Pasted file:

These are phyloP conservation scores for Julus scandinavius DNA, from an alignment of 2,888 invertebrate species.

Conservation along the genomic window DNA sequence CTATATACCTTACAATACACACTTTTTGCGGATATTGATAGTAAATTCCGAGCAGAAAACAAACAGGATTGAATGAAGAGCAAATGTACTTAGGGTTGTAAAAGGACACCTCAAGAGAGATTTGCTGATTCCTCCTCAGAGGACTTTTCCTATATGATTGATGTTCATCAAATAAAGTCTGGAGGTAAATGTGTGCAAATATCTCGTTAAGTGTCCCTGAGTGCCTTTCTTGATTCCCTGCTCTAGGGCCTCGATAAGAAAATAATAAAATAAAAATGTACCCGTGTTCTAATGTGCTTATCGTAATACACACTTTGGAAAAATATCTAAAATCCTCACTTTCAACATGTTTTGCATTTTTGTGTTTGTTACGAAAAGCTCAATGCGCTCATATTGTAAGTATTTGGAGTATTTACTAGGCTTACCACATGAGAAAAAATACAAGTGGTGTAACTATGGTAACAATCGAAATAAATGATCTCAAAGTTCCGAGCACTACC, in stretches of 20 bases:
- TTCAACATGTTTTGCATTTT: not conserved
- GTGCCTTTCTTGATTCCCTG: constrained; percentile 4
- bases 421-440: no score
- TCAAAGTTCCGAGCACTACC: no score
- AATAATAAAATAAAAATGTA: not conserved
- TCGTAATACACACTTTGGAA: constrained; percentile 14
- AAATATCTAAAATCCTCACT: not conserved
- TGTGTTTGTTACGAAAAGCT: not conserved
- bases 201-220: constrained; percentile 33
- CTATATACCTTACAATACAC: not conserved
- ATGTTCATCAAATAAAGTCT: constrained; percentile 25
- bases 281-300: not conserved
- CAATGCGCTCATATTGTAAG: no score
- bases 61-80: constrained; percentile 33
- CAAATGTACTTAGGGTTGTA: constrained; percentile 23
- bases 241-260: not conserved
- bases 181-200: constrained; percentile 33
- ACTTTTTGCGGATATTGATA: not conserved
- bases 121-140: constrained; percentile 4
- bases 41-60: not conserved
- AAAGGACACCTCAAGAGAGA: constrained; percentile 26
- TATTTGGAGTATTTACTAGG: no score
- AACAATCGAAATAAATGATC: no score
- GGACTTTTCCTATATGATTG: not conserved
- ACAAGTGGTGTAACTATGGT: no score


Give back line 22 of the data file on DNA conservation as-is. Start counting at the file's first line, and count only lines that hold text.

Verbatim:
- bases 41-60: not conserved